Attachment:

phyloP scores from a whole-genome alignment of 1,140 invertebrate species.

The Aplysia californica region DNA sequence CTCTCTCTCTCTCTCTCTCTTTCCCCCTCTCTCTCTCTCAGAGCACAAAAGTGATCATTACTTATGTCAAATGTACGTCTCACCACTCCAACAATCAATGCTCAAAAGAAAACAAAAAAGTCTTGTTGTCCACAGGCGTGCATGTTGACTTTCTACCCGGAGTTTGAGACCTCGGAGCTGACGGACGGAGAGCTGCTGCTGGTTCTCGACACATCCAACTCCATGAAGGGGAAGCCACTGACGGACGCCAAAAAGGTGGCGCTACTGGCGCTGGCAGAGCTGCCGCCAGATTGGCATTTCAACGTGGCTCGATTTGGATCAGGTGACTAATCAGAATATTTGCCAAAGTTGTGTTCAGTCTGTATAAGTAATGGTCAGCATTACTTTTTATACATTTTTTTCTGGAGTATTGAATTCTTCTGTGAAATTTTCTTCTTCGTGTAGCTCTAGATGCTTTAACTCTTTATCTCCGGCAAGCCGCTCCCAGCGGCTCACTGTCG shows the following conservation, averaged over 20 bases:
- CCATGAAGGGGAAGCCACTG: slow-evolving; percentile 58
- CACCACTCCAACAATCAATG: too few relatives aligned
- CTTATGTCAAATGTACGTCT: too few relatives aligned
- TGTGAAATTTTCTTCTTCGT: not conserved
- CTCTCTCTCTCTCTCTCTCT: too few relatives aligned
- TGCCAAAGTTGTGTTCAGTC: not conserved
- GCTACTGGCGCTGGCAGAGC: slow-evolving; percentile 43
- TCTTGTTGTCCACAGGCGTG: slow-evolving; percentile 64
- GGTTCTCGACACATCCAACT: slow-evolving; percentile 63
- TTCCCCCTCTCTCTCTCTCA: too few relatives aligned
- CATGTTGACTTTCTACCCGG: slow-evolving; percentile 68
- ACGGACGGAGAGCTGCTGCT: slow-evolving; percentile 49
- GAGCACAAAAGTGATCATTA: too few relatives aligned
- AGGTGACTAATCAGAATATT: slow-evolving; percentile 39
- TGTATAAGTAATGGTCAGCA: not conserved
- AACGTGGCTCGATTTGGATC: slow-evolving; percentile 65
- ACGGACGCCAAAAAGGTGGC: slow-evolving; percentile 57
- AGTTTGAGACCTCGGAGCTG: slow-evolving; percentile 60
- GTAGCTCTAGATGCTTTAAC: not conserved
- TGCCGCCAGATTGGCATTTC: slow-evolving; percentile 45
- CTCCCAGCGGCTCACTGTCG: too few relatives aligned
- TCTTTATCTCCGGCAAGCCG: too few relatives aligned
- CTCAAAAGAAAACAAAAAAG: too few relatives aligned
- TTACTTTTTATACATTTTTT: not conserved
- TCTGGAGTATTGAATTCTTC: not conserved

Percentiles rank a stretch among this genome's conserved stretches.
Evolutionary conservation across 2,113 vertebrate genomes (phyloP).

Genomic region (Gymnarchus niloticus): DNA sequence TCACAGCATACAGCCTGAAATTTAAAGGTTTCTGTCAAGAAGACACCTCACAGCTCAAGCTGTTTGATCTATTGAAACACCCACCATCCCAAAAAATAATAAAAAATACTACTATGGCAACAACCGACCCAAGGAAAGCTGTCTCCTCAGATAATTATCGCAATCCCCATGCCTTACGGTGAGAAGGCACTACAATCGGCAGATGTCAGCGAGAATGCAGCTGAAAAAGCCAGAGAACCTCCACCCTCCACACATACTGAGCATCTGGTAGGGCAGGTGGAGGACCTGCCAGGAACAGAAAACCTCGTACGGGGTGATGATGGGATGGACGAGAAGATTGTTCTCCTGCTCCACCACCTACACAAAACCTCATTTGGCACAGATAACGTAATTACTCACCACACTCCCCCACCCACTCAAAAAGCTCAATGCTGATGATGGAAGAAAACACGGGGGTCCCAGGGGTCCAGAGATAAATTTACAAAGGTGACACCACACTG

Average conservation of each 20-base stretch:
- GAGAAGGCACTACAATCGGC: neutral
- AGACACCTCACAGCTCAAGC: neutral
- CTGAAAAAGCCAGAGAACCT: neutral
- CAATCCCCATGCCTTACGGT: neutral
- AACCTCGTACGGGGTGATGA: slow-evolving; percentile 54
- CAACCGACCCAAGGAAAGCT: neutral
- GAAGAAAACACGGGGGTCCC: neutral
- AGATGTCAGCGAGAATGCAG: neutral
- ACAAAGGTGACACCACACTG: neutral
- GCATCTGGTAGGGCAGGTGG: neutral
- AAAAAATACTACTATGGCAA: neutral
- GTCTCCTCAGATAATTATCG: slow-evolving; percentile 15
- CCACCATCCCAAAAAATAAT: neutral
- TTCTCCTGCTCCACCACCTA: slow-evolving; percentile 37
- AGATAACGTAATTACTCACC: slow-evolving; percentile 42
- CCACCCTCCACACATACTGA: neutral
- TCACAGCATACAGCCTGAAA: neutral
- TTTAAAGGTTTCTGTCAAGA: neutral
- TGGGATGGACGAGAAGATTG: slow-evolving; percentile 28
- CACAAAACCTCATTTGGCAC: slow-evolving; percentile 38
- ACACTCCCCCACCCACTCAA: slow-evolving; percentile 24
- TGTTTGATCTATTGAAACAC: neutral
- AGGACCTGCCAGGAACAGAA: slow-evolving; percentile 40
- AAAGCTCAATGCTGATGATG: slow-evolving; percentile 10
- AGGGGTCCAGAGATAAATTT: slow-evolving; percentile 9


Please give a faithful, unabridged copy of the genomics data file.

phyloP scores from a whole-genome alignment of 1,140 invertebrate species.

The Aplysia californica region DNA sequence CTCTCTCTCTCTCTCTCTCTTTCCCCCTCTCTCTCTCTCAGAGCACAAAAGTGATCATTACTTATGTCAAATGTACGTCTCACCACTCCAACAATCAATGCTCAAAAGAAAACAAAAAAGTCTTGTTGTCCACAGGCGTGCATGTTGACTTTCTACCCGGAGTTTGAGACCTCGGAGCTGACGGACGGAGAGCTGCTGCTGGTTCTCGACACATCCAACTCCATGAAGGGGAAGCCACTGACGGACGCCAAAAAGGTGGCGCTACTGGCGCTGGCAGAGCTGCCGCCAGATTGGCATTTCAACGTGGCTCGATTTGGATCAGGTGACTAATCAGAATATTTGCCAAAGTTGTGTTCAGTCTGTATAAGTAATGGTCAGCATTACTTTTTATACATTTTTTTCTGGAGTATTGAATTCTTCTGTGAAATTTTCTTCTTCGTGTAGCTCTAGATGCTTTAACTCTTTATCTCCGGCAAGCCGCTCCCAGCGGCTCACTGTCG shows the following conservation, averaged over 20 bases:
- CCATGAAGGGGAAGCCACTG: slow-evolving; percentile 58
- CACCACTCCAACAATCAATG: too few relatives aligned
- CTTATGTCAAATGTACGTCT: too few relatives aligned
- TGTGAAATTTTCTTCTTCGT: not conserved
- CTCTCTCTCTCTCTCTCTCT: too few relatives aligned
- TGCCAAAGTTGTGTTCAGTC: not conserved
- GCTACTGGCGCTGGCAGAGC: slow-evolving; percentile 43
- TCTTGTTGTCCACAGGCGTG: slow-evolving; percentile 64
- GGTTCTCGACACATCCAACT: slow-evolving; percentile 63
- TTCCCCCTCTCTCTCTCTCA: too few relatives aligned
- CATGTTGACTTTCTACCCGG: slow-evolving; percentile 68
- ACGGACGGAGAGCTGCTGCT: slow-evolving; percentile 49
- GAGCACAAAAGTGATCATTA: too few relatives aligned
- AGGTGACTAATCAGAATATT: slow-evolving; percentile 39
- TGTATAAGTAATGGTCAGCA: not conserved
- AACGTGGCTCGATTTGGATC: slow-evolving; percentile 65
- ACGGACGCCAAAAAGGTGGC: slow-evolving; percentile 57
- AGTTTGAGACCTCGGAGCTG: slow-evolving; percentile 60
- GTAGCTCTAGATGCTTTAAC: not conserved
- TGCCGCCAGATTGGCATTTC: slow-evolving; percentile 45
- CTCCCAGCGGCTCACTGTCG: too few relatives aligned
- TCTTTATCTCCGGCAAGCCG: too few relatives aligned
- CTCAAAAGAAAACAAAAAAG: too few relatives aligned
- TTACTTTTTATACATTTTTT: not conserved
- TCTGGAGTATTGAATTCTTC: not conserved

Percentiles rank a stretch among this genome's conserved stretches.
Evolutionary conservation across 2,113 vertebrate genomes (phyloP).

Genomic region (Gymnarchus niloticus): DNA sequence TCACAGCATACAGCCTGAAATTTAAAGGTTTCTGTCAAGAAGACACCTCACAGCTCAAGCTGTTTGATCTATTGAAACACCCACCATCCCAAAAAATAATAAAAAATACTACTATGGCAACAACCGACCCAAGGAAAGCTGTCTCCTCAGATAATTATCGCAATCCCCATGCCTTACGGTGAGAAGGCACTACAATCGGCAGATGTCAGCGAGAATGCAGCTGAAAAAGCCAGAGAACCTCCACCCTCCACACATACTGAGCATCTGGTAGGGCAGGTGGAGGACCTGCCAGGAACAGAAAACCTCGTACGGGGTGATGATGGGATGGACGAGAAGATTGTTCTCCTGCTCCACCACCTACACAAAACCTCATTTGGCACAGATAACGTAATTACTCACCACACTCCCCCACCCACTCAAAAAGCTCAATGCTGATGATGGAAGAAAACACGGGGGTCCCAGGGGTCCAGAGATAAATTTACAAAGGTGACACCACACTG

Average conservation of each 20-base stretch:
- GAGAAGGCACTACAATCGGC: neutral
- AGACACCTCACAGCTCAAGC: neutral
- CTGAAAAAGCCAGAGAACCT: neutral
- CAATCCCCATGCCTTACGGT: neutral
- AACCTCGTACGGGGTGATGA: slow-evolving; percentile 54
- CAACCGACCCAAGGAAAGCT: neutral
- GAAGAAAACACGGGGGTCCC: neutral
- AGATGTCAGCGAGAATGCAG: neutral
- ACAAAGGTGACACCACACTG: neutral
- GCATCTGGTAGGGCAGGTGG: neutral
- AAAAAATACTACTATGGCAA: neutral
- GTCTCCTCAGATAATTATCG: slow-evolving; percentile 15
- CCACCATCCCAAAAAATAAT: neutral
- TTCTCCTGCTCCACCACCTA: slow-evolving; percentile 37
- AGATAACGTAATTACTCACC: slow-evolving; percentile 42
- CCACCCTCCACACATACTGA: neutral
- TCACAGCATACAGCCTGAAA: neutral
- TTTAAAGGTTTCTGTCAAGA: neutral
- TGGGATGGACGAGAAGATTG: slow-evolving; percentile 28
- CACAAAACCTCATTTGGCAC: slow-evolving; percentile 38
- ACACTCCCCCACCCACTCAA: slow-evolving; percentile 24
- TGTTTGATCTATTGAAACAC: neutral
- AGGACCTGCCAGGAACAGAA: slow-evolving; percentile 40
- AAAGCTCAATGCTGATGATG: slow-evolving; percentile 10
- AGGGGTCCAGAGATAAATTT: slow-evolving; percentile 9